Floatgen is expected to herald lots of offshore wind turbines of its kind off the coasts of Europe.
Installed 22km off the coast of Le Croisic in western France is a wind turbine called Floatgen. It is a fitting name, seeing as the turbine is equipped with a floating foundation. It will now be supplying electricity to some 5,000 people on land now that it has began operating as the country’s first such floating installation.
After its electricity export cable was connected and final tests were conducted, the 2MW floating wind turbine sent the first few kilowatts of electricity to the local grid on September 18 to much fanfare. “This wind turbine is the first operational unit of the floating foundation concept patented by Ideol and built in concrete by Bouygues Travaux Publics,” the project’s operators explain. “A second unit of the Ideol foundation will soon be operational off Japan.”
The concept for the floating wind turbine was designed by Ideol, a French firm that is a trailblazer in offshore wind technology. Floatgen is expected to herald lots of commercial offshore wind turbines of its kind off the coasts of Europe and farther afield. Last year the world’s total offshore wind power capacity was 18,814MW with the largest offshore wind farms all located in northern Europe. Germany and the United Kingdom alone account for more than two-thirds of all offshore wind power capacity in the world.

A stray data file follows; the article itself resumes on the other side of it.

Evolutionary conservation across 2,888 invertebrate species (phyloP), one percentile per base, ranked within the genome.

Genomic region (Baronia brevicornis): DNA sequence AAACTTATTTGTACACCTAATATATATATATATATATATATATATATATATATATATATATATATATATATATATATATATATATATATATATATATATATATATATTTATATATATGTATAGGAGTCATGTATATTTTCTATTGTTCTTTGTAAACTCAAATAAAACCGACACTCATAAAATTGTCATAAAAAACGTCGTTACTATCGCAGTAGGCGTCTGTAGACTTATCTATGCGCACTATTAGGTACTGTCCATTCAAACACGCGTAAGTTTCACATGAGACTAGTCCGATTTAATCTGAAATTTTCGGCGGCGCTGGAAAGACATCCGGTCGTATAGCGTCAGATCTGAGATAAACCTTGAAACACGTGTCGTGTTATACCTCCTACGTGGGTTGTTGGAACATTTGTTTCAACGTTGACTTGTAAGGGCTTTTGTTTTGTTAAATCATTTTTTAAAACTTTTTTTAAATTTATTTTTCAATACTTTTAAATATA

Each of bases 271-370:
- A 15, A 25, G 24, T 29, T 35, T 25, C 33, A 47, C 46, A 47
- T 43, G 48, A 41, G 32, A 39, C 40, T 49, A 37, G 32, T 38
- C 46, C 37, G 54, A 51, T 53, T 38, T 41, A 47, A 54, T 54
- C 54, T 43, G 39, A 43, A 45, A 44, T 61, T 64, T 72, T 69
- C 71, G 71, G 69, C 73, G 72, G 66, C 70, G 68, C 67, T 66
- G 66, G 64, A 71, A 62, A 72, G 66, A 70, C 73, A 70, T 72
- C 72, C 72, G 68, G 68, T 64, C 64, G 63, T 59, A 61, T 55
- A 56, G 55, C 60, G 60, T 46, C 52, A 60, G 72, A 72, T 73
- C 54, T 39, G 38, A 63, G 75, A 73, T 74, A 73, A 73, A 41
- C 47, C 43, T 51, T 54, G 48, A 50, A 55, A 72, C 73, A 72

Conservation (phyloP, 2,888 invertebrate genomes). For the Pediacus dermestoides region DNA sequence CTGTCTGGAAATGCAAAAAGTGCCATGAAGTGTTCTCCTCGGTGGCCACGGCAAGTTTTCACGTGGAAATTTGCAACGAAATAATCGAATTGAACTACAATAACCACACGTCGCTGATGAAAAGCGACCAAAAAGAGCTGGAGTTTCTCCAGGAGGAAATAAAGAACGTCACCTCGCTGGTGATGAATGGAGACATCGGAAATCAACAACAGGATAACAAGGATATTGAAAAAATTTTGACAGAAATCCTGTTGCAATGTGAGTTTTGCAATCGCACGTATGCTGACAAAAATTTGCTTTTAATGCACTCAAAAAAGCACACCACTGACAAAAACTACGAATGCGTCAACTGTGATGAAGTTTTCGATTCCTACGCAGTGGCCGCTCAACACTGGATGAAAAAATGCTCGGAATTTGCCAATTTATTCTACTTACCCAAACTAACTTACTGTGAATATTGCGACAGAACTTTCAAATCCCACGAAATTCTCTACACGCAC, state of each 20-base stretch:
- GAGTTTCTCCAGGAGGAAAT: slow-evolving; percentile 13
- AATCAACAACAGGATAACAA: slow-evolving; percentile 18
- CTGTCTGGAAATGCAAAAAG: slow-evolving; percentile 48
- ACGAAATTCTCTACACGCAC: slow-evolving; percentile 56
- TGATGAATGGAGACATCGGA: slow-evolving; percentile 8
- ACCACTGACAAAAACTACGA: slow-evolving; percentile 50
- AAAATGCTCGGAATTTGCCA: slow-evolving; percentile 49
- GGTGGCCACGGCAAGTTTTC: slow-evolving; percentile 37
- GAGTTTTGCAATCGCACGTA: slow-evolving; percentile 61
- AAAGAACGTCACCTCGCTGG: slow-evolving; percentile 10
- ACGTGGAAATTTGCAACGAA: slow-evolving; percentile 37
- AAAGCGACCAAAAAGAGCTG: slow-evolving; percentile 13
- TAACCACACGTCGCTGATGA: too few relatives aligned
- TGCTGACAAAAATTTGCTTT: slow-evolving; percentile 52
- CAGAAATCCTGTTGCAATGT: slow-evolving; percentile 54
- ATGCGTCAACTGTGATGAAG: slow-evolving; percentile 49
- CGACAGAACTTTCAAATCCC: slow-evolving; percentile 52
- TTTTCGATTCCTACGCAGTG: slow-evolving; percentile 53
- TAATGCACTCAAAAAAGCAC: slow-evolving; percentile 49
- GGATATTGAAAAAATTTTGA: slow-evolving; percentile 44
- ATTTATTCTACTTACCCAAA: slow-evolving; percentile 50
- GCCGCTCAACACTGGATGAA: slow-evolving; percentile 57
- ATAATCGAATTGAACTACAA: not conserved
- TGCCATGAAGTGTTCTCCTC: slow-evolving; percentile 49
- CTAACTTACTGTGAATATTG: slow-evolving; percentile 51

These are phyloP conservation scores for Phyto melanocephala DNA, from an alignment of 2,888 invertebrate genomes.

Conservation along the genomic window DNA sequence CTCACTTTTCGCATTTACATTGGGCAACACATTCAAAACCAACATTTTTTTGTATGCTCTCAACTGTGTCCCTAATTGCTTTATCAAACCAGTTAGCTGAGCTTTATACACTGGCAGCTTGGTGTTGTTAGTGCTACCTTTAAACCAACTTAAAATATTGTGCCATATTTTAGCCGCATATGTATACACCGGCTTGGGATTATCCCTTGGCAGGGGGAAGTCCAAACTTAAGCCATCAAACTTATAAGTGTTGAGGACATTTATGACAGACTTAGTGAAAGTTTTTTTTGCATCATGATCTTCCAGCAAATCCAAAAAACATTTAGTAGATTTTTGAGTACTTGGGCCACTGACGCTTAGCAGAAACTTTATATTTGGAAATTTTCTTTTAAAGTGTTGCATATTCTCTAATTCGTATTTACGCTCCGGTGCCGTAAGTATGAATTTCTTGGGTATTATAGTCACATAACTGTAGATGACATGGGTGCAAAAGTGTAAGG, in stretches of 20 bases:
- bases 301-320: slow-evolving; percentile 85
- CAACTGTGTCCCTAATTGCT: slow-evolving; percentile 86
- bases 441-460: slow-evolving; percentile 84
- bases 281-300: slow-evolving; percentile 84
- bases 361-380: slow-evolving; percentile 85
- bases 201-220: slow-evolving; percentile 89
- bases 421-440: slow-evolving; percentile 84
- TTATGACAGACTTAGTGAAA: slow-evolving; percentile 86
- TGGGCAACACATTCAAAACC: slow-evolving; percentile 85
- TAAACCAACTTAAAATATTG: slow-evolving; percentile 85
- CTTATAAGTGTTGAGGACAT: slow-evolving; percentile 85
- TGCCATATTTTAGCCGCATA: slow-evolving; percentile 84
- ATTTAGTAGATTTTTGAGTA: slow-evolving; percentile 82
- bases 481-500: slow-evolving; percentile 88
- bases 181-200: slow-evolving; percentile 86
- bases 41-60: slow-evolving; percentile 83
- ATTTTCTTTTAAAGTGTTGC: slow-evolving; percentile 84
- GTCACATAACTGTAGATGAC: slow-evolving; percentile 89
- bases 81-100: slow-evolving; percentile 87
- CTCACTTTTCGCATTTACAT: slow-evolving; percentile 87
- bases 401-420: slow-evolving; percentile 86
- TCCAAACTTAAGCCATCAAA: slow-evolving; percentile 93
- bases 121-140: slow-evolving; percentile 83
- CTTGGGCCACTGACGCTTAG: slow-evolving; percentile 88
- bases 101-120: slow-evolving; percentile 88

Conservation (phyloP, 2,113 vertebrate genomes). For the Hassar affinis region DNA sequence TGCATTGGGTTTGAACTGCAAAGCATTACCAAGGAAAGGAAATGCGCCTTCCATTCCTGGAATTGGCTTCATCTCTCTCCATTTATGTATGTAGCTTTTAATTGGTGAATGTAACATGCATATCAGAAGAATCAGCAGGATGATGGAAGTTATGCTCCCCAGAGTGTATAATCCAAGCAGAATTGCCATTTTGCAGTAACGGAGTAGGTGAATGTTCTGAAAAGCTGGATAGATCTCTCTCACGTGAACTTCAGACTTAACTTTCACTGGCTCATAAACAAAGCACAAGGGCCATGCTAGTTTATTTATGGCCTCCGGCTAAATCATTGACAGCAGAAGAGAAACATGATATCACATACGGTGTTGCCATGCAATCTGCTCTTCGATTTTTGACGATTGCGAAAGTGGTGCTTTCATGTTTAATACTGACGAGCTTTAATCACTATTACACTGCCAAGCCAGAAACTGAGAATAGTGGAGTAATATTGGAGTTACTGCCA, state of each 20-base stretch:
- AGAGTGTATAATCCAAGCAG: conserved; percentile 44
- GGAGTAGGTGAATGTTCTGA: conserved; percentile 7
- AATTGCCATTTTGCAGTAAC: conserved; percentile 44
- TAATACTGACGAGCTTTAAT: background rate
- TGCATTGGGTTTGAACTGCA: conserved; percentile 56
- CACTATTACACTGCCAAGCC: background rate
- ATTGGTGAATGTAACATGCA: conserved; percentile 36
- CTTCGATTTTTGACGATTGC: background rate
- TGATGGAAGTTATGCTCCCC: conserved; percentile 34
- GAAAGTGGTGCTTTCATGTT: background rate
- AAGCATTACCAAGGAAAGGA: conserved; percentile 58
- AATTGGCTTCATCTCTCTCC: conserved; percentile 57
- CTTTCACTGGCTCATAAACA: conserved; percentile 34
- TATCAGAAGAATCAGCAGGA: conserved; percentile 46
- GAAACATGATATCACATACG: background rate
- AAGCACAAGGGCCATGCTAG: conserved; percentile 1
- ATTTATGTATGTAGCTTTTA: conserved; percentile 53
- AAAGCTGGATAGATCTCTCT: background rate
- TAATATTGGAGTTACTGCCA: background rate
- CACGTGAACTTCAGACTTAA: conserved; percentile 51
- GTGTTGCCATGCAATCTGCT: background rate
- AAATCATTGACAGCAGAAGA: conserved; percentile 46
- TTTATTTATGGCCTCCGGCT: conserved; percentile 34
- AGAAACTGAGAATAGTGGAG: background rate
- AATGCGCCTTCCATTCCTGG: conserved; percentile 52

And plenty more offshore wind installations are on their way. “Go back a few years and people might have had reasonable objections to offshore wind on cost,” observes Matthew Wright, managing director of the Danish energy company Ørsted. “But recently, following power supply auctions in Northern Europe, the United States and Taiwan, we have seen proof that costs are tumbling.”
Higher wind speeds offshore can boost the capacity of wind electricity generation, especially as technology is constantly improving and costs are plummeting. “Back in 1991, the height of a turbine was about half the size of Big Ben,” Wright says. “Our new turbines at Burbo Bank Extension are 195 metres tall and stand twice as high as Big Ben. Only two weeks ago we opened the world’s biggest offshore wind farm, Walney Extension, capable of powering almost 600,000 UK homes.”